On AFO’s. 

By | #teammikaere | No Comments

Sometime last year, our physio mentioned AFO’s – Ankle Foot Orthosis. We were using trainers + leg gaiters to help with free standing (I say ‘free’ standing, but what that really means is that we hold Mikaere up, rather than him standing in a stander).

The trainers were to stop his feet over pronating (meaning: the arches of his foot rolled inward), and the gaiters to help maintain knee extension (meaning: he can’t lock out his legs, and use his knee to keep his leg straight).

But, she thought that AFO’s – like a hard sandal that has a back that goes up to the calf – might help his standing without the need to fix his knees.  Mikaere is also showing dystonic posturing of his feet into an equinovarus position (pointing down and inwards), and the idea was that AFO’s would offer him more time with his feet supported in a more neutral position.

We’re lucky that we’re part of a tertiary hospital that isn’t currently suffering from funding issues thanks to private funding, which meant that with a referral letter from our clinician and a letter from our physio, we got the thumbs up for AFO’s. To be clear: our local community hospital wasn’t going to fund them. So we’re grateful!

They’re custom made for Mikaere – his feet were covered in plaster and the AFO’s made from the mould. We use them most days during physio-like activities, and sure enough, they help keep his feet in more neutral positions and definitely make standing easier!

They’re another set of supports in our kit. At this point – it’s heart breaking knowing my baby is almost two years over the point where most kids learn to stand. It’s unlikely he’ll ever it do it by himself, without support.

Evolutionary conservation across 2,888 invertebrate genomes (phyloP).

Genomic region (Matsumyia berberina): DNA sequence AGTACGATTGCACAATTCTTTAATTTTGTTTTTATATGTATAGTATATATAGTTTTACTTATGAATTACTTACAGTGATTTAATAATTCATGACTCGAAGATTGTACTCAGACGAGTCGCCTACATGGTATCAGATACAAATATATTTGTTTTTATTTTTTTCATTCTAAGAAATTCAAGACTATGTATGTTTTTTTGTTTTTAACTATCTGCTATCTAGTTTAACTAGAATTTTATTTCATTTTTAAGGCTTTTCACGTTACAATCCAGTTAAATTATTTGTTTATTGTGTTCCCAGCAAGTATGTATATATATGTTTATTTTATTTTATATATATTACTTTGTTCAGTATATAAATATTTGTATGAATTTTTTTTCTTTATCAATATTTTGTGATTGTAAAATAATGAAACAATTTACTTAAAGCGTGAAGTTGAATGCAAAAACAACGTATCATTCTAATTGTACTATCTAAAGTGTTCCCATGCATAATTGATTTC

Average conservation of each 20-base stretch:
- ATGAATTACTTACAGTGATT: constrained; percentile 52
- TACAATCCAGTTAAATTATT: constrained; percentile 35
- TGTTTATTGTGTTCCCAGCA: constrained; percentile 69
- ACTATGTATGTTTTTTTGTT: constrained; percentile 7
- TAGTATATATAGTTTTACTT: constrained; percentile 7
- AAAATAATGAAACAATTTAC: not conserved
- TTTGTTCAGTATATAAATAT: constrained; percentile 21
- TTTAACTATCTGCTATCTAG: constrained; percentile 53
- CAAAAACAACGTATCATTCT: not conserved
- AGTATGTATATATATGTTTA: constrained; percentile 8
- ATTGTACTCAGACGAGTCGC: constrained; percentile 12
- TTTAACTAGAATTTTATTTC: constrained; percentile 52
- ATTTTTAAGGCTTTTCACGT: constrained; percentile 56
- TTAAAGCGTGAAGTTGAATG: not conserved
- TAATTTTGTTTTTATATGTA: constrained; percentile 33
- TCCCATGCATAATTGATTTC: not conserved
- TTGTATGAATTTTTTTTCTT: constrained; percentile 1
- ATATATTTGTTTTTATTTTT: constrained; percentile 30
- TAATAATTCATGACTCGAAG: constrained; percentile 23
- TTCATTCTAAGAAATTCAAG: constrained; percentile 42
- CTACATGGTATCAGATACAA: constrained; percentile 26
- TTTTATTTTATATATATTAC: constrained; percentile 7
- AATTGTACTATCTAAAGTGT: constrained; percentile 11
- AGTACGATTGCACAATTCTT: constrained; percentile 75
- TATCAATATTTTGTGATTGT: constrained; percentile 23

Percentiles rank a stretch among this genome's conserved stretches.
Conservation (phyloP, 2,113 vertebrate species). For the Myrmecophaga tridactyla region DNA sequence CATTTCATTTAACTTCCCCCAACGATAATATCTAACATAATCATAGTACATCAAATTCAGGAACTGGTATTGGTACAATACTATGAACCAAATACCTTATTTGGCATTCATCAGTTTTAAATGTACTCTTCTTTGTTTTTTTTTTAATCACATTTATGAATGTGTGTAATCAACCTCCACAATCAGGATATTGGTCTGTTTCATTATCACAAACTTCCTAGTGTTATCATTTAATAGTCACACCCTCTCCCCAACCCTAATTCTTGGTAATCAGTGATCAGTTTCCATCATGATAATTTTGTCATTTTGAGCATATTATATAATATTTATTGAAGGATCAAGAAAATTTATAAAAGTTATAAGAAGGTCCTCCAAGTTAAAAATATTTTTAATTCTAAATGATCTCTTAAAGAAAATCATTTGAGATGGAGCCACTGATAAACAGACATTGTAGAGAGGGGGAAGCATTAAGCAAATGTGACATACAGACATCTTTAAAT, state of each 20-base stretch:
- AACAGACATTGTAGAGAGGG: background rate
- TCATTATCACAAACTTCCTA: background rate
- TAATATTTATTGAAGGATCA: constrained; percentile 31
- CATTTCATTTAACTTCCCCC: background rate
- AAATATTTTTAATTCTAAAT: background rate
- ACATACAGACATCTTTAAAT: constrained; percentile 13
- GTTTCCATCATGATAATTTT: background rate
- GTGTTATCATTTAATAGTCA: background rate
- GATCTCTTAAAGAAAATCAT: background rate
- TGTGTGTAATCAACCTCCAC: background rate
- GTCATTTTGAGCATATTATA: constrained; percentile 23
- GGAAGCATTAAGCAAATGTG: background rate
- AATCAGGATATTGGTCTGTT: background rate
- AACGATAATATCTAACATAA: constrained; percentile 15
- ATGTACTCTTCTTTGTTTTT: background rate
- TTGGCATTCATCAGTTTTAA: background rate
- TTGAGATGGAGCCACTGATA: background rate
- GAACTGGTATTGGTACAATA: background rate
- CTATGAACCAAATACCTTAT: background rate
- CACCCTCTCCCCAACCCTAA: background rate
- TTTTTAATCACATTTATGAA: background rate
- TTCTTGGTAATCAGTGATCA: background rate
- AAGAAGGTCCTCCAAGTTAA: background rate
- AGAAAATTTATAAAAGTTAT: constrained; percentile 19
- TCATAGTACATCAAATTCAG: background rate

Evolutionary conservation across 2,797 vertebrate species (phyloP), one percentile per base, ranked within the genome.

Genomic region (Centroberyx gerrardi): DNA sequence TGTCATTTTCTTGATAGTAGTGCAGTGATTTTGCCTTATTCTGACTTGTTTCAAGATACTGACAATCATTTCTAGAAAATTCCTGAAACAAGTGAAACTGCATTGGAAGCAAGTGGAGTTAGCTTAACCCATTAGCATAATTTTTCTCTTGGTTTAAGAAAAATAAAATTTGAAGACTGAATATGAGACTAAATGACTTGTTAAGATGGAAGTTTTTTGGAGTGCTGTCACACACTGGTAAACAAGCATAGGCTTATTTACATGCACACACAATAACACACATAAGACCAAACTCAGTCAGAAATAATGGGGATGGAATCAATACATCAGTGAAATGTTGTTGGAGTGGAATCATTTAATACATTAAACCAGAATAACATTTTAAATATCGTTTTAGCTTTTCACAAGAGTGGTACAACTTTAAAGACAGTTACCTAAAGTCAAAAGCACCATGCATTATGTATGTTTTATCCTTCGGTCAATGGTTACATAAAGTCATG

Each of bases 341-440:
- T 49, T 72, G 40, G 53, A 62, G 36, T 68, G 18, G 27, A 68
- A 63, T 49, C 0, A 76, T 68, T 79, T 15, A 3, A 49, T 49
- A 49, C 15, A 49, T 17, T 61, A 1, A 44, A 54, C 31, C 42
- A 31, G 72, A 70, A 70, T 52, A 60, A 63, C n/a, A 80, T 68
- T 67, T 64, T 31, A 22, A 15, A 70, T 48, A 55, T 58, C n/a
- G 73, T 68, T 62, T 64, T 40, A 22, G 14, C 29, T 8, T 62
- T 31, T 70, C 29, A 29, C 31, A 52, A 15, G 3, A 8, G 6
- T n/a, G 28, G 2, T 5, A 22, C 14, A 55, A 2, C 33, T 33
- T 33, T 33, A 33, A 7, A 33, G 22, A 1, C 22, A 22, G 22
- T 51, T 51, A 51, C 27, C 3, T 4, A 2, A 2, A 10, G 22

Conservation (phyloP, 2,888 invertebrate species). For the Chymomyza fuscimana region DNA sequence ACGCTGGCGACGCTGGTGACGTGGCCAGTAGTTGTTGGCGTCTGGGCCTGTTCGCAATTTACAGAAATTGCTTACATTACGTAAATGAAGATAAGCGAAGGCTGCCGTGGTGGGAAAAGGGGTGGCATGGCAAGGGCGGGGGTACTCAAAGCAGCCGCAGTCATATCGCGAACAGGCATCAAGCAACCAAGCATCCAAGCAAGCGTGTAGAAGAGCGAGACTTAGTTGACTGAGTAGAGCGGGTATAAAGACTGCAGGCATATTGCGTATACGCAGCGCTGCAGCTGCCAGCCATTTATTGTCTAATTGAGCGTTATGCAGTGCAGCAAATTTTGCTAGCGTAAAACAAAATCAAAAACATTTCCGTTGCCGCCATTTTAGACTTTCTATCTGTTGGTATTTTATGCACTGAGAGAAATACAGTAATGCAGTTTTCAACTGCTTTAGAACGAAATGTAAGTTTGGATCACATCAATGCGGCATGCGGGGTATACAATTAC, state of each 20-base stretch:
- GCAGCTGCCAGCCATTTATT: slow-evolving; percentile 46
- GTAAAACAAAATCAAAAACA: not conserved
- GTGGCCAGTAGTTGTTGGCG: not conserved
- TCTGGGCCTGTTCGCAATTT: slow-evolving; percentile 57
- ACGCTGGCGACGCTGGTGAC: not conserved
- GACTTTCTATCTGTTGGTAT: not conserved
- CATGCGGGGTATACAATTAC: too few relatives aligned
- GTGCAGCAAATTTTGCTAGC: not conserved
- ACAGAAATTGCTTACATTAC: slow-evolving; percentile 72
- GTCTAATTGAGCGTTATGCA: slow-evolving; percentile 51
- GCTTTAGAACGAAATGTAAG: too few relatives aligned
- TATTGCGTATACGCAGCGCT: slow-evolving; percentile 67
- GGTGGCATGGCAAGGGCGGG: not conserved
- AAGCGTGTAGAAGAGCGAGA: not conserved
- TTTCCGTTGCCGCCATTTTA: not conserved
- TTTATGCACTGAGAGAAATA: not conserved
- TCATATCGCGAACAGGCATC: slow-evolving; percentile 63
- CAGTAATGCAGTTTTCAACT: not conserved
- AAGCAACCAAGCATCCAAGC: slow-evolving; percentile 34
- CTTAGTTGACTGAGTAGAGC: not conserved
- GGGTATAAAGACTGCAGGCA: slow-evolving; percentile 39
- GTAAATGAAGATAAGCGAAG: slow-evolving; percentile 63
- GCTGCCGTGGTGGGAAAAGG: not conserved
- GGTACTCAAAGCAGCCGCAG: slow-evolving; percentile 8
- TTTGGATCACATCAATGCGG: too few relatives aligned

I also know that if he doesn’t stand, if he doesn’t bear weight through his legs, his hip sockets won’t form and he’ll be at risk of hip sublaxation (where his hip is partly dislocated) and/or hip dysplasia (where his hip socket isn’t formed correctly, which doesn’t hold his hip joint in place).

I know that both those options can be painful, and awful. I’d like to avoid that. So, standing. As much standing as we can do. To be honest, it’s not a lot. Finding time in our days to fit standing in isn’t easy. But every minute counts. So some days it’s kneeling against me across the back of the couch, and some days its in the stander, and some days in ten minutes in the AFO’s.

We do what we can, hey? We’ve picked a fun blue camo, in the hope that it will make them more ‘fun’ to use. Sigh. Onwards we go.

On the pink dummy

By | #teammikaere | No Comments

Mikaere still uses a dummy, he finds huge huge comfort in it. He’s even able to ‘ask’ for it by making a sucking noise. At this point, if this is the one thing he can ask for and something he finds comfort in, he can have one as long as he wants it. We’re working on hand co-ordination so he can push it back in if it’s falling out (OT loves the dummy motivation, for sure. We practise putting the dummy in a million, billion times a day).

We use NUK dummies, which conveniently come in several sizes. I ordered some from amazon (using Amazon Smile for Joseph’s Goal). Some cute, gender neutral ones.

However what came back were some cute pink chickens. I attempted to return the said pink ones, but amazon said keep them, and we’ll send out the right ones. Okay, that’s cool. Except the new ones weren’t gender neutral either. It was more pink chickens.

At that point I figure fuck it. No one cares if Mikaere is using a pink dummy, and now we have four of them. Pink dummies, just as good as the gender neutral ones it turns out. Gender stereotypes can suck it.